She became conscious that he was standing just behind her; his figure in its thin covering looked very lean, his face strangely worn.
“I’m sorry you put that idea into my head!” he said. “I’m fond of Olive.”
Again Mrs. Ercott felt that jealous twinge, soon lost this time in the motherliness of a childless woman for her husband. He must not be troubled! He should not be troubled. And she said:
“The water’s boiling! Now sip a good glass slowly, and get into bed, or I’ll take your temperature!”
Obediently the Colonel took from her the glass, and as he sipped, she put her hand up and stroked his head.
In the room below them the subject of their discussion was lying very wide awake. She knew that she had betrayed herself, made plain to Mark Lennan what she had never until now admitted to herself. But the love-look, which for the life of her she could not keep back, had been followed by a feeling of having ‘lost caste.’ For, hitherto, the world of women had been strictly divided by her into those who did and those who did not do such things; and to be no longer quite sure to which half she belonged was frightening. But what was the good of thinking, of being frightened?—it could not lead to anything. Yesterday she had not known this would come; and now she could not guess at to-morrow! To-night was enough! To-night with its swimming loveliness! Just to feel! To love, and to be loved!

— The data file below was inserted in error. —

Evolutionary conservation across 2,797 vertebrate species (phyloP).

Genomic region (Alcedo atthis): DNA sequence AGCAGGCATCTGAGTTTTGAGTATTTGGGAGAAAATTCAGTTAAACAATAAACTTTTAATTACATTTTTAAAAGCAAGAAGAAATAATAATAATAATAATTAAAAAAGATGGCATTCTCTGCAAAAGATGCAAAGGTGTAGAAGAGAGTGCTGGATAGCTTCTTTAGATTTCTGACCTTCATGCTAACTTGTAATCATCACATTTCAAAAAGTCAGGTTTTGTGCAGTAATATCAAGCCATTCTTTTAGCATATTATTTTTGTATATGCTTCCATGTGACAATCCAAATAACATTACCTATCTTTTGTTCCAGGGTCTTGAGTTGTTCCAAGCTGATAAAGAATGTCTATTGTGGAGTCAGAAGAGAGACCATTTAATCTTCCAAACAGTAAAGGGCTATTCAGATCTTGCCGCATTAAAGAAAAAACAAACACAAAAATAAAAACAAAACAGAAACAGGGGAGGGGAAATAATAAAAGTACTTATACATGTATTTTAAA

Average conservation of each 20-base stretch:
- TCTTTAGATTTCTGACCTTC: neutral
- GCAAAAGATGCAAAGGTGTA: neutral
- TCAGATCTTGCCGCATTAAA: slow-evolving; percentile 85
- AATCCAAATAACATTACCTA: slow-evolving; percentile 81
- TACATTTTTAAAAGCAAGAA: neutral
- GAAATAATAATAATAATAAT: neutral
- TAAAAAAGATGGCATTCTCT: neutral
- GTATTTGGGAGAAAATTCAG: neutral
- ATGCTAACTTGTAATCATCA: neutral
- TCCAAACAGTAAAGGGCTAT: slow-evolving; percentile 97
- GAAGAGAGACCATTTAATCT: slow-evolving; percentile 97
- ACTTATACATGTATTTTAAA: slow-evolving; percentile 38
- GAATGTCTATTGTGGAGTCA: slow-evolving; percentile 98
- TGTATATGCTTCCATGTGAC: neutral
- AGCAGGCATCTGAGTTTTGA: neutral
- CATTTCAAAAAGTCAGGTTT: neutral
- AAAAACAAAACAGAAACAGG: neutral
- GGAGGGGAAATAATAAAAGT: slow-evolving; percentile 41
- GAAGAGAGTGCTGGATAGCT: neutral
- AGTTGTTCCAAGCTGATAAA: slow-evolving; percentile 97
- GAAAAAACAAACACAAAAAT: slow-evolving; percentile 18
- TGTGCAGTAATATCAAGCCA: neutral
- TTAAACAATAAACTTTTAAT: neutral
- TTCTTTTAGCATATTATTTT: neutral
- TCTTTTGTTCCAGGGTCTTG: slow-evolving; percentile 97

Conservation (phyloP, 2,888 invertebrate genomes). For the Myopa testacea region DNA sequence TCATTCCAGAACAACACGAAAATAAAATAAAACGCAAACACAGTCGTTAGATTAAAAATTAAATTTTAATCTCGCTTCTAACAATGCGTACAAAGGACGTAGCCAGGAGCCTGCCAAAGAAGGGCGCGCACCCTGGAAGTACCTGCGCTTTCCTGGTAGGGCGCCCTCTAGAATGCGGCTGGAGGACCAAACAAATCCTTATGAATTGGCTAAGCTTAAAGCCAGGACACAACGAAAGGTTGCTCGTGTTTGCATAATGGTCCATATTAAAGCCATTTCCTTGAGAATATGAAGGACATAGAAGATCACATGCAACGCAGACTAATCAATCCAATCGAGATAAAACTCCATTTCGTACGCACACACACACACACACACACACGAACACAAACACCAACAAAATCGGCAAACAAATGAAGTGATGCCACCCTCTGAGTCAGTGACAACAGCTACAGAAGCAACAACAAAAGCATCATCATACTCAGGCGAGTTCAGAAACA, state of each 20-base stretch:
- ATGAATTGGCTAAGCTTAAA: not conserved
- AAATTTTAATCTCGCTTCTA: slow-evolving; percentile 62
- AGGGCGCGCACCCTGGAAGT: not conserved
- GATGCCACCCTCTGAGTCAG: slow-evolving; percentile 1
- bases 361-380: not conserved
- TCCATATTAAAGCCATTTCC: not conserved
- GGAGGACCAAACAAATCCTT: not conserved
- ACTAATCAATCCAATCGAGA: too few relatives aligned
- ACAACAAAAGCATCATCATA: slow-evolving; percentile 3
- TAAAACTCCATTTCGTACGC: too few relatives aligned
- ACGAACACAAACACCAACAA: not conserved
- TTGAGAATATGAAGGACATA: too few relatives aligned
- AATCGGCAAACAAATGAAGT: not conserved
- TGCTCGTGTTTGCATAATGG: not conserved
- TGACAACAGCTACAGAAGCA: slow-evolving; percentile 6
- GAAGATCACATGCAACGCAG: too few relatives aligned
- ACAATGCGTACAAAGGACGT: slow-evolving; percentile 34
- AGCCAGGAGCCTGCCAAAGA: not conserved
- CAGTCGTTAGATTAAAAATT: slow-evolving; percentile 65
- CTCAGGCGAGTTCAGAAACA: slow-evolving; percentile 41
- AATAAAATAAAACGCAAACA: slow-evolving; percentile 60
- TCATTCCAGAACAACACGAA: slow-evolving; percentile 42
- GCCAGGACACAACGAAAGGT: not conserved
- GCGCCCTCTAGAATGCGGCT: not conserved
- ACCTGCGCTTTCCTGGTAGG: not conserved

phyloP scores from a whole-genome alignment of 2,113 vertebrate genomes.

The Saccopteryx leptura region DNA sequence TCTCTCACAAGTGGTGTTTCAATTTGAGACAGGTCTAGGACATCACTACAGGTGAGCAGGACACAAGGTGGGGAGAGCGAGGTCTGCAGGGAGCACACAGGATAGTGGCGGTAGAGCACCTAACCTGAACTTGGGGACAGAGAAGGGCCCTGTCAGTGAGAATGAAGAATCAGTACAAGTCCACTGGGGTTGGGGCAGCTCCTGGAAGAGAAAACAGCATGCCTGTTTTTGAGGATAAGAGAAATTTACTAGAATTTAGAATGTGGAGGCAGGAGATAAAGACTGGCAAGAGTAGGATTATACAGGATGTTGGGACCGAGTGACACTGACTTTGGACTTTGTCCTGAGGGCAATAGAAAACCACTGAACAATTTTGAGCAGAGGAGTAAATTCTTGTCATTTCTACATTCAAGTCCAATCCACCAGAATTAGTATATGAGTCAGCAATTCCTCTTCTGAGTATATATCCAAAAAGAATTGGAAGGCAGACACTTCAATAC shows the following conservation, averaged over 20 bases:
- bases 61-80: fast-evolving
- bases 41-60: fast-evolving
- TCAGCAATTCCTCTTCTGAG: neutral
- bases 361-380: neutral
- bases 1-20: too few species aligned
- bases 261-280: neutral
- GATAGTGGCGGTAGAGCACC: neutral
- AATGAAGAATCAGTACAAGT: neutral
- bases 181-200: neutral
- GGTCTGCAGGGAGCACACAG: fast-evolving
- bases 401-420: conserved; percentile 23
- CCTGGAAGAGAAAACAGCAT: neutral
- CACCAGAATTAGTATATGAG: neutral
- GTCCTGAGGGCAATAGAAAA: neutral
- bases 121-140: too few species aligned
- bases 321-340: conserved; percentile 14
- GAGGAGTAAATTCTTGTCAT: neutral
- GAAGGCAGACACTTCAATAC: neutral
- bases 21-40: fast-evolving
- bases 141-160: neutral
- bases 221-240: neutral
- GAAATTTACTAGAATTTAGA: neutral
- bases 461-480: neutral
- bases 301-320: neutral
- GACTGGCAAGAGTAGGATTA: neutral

A new sensation for her—as different from those excited by the courtships of her girlhood, or by her marriage, as light from darkness. For she had never been in love, not even with her husband. She knew it now. The sun was shining in a world where she had thought there was none. Nothing could come of it. But the sun was shining; and in that sunshine she must warm herself a little.
Quite simply she began to plan what he and she would do. There were six days left. They had not yet been to Gorbio, nor to Castellar—none of those long walks or rides they had designed to do for the beauty of them. Would he come early to-morrow? What could they do together? No one should know what these six days would be to her—not even he. To be with him, watch his face, hear his voice, and now and then just touch him! She could trust herself to show no one. And then, it would be—over! Though, of course, she would see him again in London.
And, lying there in the dark, she thought of their first meeting, one Sunday morning, in Hyde Park. The Colonel religiously observed Church Parade, and would even come all the way down to Westminster, from his flat near Knightsbridge, in order to fetch his niece up to it. She remembered how, during their stroll, he had stopped suddenly in front of an old gentleman with a puffy yellow face and eyes half open.
“Ah! Mr. Heatherley—you up from Devonshire? How’s your nephew —the—er—sculptor?”